Do you aspire to trade for a living?
Or are you thinking of trading Forex as a living?
It’s a very bold move but can be a rewarding endeavor.
However, if you really want to trade for a living, then you must be prepared.
And by being prepared, I mean prepared psychologically, emotionally and financially.
So before you jump right in to trade full-time…
Here are 7 very crucial questions that you must ask yourself…
Q1) Do You Have A Winning Trading System?
So the very first and most important question you need to ask yourself is whether you actually have a winning trading system.
If you do not know whether you have a winning trading system or not, then you obviously do not want to trade for a living at this point.
If you have a job, then you definitely do not want to quit your job just to pursue trading full-time on your own.
It’s much better to keep your full-time job and trade on the side.
And once you’re consistently profitable for at least a year, then you can consider going full-time at that point.
Now, there are a few exceptions to that…
The first exception is that you are still studying.
For example, when I was in my university days, I would also go get a part-time job.
The income that I earn from my part-time job, I would fund a small trading account and trade it.
So if you are still schooling, you can try this approach.
It will be tough to manage studies, work, and trading at the same time.
But it can give you invaluable experience during this time because you haven’t started looking for a job yet.
If you’ve already started working, then the other exception is to join a proprietary trading firm (otherwise known as prop firm).
When I decided I wanted to be a full-time trader, I quit my job then to join a prop firm.
At that point of time, I didn’t own a house, I wasn’t married and didn’t have a kid.
I had very few financial commitments which made sense for me to join a prop firm.
Depending on your prop firm structure, you may or may not have a basic salary.
Even if you did, it would be very minimal.
So unless you’re financially well-off already…
It would make sense only to join a prop firm if you’re dead serious about trading for a living…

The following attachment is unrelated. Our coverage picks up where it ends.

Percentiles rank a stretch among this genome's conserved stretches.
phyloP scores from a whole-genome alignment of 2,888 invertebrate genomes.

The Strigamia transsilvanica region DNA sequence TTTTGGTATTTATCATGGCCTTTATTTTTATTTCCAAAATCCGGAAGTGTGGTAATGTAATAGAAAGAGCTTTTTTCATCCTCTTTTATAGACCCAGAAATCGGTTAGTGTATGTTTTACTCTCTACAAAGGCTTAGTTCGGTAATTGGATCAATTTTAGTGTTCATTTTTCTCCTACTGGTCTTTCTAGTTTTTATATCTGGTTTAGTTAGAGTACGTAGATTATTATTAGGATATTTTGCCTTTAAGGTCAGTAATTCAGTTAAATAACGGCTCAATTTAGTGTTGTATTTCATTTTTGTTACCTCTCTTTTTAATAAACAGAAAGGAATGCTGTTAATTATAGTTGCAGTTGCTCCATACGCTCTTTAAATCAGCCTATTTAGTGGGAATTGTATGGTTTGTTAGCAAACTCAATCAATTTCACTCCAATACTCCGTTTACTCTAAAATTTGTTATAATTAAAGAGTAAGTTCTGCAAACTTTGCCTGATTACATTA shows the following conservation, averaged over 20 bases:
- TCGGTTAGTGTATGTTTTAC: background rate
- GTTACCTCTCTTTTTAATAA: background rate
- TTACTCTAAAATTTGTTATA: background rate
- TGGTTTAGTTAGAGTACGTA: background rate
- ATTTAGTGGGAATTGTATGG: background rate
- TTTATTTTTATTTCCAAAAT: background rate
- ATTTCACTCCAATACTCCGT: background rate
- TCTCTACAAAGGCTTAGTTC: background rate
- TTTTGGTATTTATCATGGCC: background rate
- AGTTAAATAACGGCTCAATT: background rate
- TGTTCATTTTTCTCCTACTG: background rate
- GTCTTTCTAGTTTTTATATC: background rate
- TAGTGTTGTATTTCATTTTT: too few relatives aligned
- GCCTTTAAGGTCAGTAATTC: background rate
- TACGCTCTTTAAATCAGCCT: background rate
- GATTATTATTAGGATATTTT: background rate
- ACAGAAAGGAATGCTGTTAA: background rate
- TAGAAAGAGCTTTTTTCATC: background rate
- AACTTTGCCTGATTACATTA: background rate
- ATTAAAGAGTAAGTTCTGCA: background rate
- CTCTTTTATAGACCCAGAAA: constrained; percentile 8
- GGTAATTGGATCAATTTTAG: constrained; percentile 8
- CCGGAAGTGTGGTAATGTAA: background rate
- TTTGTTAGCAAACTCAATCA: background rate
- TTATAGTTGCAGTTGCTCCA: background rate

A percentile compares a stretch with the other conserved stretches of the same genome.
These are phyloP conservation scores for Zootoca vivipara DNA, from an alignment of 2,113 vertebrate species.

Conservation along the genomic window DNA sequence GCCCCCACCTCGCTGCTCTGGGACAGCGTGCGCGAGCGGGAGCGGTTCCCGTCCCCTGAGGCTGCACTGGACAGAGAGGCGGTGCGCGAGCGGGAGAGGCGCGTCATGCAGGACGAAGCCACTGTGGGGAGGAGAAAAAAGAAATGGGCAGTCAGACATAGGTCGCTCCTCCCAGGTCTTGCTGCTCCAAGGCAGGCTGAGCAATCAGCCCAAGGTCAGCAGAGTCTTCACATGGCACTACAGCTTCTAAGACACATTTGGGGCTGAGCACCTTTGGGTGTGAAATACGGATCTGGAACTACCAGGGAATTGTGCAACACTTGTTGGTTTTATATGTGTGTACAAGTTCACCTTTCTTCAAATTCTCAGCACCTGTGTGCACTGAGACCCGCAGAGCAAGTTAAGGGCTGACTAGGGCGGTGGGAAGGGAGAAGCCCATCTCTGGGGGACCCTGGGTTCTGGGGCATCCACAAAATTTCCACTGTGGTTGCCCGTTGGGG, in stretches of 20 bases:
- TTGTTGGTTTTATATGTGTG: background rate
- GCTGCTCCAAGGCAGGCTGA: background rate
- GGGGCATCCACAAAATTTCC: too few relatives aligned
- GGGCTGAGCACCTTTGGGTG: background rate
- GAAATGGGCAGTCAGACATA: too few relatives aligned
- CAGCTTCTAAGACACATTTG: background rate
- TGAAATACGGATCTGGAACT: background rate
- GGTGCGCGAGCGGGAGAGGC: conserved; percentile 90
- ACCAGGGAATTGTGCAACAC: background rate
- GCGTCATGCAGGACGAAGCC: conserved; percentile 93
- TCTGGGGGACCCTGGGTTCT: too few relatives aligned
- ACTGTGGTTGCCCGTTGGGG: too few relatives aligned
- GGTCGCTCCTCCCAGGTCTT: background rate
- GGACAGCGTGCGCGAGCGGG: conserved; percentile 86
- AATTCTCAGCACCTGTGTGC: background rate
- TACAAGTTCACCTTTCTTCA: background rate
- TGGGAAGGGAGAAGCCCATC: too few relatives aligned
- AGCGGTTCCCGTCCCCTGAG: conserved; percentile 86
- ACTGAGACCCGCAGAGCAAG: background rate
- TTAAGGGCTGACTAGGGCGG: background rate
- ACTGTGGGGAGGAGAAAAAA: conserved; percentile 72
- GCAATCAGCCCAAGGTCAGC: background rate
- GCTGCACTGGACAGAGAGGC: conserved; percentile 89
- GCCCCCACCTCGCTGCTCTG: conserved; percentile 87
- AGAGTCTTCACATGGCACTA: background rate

And be okay to go without pay for at least half a year.
That’s because you will most likely not be profitable when you start at the prop firm.
If you can, then joining a prop firm would be the best way for you to trade for a living.
In the prop firm, you will be able to learn the prop firm’s trading strategies…
And more importantly, you will have support from your trading colleagues and senior traders.
This can greatly accelerate your learning curve and is much better than trying to figure things out on your own.
However, if you’re not a student or it doesn’t make sense to join a prop firm…
Then it might be better to hold off trading as a living until you have a thoroughly tested winning trading system.
Q2) Do You Know Every Detail About Your Trading System?
Now, what if you’ve been trading for a while and you believe you have a winning trading system?
If you do, then the question you need to ask yourself is whether you know what to expect from your trading system.
There are very important questions you need to answer about your trading system before you start trading full-time.
For example, do you know…
- What is the expectancy of your trading system over at least 5 years of data?
- What is your trading system’s expected return per year?
- How many unprofitable months in a row has your trading system produced in your backtesting?
- What is the longest losing streak your trading system has?
- Exactly what is the biggest drawdown your trading system has incurred?
These are the questions you need to know the answers to because it will help you with your trading psychology.